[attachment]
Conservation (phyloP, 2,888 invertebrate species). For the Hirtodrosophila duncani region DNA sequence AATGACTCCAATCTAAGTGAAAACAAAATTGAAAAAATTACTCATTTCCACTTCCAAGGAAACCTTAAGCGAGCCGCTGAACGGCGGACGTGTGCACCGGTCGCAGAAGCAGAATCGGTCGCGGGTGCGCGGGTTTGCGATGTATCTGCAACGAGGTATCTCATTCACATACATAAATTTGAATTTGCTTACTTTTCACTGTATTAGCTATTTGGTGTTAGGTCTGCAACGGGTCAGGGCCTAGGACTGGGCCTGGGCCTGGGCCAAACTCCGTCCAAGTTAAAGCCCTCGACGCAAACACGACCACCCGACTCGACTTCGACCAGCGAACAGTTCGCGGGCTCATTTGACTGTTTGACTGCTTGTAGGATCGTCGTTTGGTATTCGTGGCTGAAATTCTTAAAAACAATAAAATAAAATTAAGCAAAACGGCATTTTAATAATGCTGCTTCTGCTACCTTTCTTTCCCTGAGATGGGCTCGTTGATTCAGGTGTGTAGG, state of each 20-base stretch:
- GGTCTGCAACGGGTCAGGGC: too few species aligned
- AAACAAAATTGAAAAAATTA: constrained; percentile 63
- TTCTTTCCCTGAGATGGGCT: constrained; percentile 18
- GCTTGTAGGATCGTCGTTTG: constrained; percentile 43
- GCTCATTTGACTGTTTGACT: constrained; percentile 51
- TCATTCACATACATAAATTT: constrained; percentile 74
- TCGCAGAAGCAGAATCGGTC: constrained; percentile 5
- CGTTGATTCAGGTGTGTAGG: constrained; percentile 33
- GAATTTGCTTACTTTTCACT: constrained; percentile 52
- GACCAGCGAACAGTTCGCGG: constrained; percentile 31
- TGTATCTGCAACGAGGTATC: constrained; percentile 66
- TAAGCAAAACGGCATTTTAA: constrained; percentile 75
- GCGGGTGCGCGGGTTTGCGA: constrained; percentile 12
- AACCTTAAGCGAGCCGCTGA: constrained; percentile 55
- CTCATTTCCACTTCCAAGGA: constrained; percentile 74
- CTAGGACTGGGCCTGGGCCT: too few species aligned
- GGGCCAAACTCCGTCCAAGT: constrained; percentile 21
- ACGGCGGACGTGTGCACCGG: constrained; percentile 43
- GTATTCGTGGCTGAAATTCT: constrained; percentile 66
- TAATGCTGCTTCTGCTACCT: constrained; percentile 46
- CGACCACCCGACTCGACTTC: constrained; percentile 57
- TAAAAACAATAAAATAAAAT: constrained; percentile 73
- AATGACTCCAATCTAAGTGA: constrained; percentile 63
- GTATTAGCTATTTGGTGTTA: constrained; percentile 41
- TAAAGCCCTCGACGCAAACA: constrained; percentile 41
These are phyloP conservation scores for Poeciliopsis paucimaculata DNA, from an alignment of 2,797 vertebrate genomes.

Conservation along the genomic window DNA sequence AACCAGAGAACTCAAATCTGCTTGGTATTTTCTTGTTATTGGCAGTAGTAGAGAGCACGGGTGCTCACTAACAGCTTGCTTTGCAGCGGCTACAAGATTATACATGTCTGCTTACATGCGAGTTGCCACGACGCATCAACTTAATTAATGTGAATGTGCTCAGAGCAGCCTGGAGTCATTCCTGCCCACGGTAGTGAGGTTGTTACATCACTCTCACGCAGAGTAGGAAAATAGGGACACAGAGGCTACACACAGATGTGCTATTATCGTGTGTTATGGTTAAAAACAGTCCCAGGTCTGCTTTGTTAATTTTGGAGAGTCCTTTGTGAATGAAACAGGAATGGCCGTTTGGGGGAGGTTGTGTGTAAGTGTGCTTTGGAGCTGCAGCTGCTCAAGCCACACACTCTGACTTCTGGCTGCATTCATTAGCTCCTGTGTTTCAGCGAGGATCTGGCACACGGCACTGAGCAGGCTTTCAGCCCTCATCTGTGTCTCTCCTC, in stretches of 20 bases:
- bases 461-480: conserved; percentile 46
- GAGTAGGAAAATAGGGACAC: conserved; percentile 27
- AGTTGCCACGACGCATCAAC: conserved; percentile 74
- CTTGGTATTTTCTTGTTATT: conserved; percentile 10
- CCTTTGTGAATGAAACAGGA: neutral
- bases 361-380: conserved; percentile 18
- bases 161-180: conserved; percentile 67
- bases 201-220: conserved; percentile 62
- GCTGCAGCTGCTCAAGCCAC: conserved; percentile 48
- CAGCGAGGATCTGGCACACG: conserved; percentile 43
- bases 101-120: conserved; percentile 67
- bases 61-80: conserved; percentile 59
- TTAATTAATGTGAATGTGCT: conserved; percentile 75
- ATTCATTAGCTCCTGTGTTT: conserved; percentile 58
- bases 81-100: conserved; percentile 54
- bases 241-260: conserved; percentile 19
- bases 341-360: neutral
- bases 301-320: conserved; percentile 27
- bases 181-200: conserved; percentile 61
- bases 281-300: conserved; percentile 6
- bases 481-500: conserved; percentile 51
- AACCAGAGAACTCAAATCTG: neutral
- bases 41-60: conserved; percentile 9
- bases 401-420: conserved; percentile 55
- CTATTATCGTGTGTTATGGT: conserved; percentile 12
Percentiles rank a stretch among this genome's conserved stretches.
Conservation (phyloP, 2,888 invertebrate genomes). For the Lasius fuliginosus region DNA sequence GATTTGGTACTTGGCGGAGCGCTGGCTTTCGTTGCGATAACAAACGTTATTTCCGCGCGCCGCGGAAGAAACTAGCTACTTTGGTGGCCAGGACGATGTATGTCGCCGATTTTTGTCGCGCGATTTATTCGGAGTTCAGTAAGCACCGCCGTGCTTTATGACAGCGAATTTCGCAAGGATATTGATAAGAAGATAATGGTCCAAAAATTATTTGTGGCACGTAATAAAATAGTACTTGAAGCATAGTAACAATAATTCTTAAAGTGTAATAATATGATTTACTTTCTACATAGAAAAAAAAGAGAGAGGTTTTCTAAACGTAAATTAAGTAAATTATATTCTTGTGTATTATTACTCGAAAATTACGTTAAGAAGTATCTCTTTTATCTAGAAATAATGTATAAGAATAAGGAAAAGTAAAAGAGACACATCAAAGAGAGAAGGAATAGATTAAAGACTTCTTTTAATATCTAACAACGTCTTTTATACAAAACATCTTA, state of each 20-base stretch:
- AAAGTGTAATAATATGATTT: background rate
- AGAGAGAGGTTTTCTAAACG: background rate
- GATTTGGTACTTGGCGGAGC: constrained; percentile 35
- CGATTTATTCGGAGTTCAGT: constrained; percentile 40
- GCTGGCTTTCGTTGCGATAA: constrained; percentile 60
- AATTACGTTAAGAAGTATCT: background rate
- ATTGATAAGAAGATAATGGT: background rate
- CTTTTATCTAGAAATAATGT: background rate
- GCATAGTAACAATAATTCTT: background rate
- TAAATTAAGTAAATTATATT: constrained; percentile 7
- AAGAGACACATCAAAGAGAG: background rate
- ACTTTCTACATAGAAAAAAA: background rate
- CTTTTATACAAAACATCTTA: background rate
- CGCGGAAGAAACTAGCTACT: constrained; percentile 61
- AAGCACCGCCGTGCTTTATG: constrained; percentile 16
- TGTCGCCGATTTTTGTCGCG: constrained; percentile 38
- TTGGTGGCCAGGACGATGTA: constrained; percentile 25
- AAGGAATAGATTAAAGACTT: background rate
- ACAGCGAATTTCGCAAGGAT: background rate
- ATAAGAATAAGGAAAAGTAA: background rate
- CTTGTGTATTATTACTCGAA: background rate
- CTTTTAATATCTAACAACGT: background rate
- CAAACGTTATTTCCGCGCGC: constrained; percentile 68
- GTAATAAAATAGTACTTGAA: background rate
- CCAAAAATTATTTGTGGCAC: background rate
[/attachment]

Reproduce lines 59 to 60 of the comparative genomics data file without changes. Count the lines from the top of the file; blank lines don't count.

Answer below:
- CGATTTATTCGGAGTTCAGT: constrained; percentile 40
- GCTGGCTTTCGTTGCGATAA: constrained; percentile 60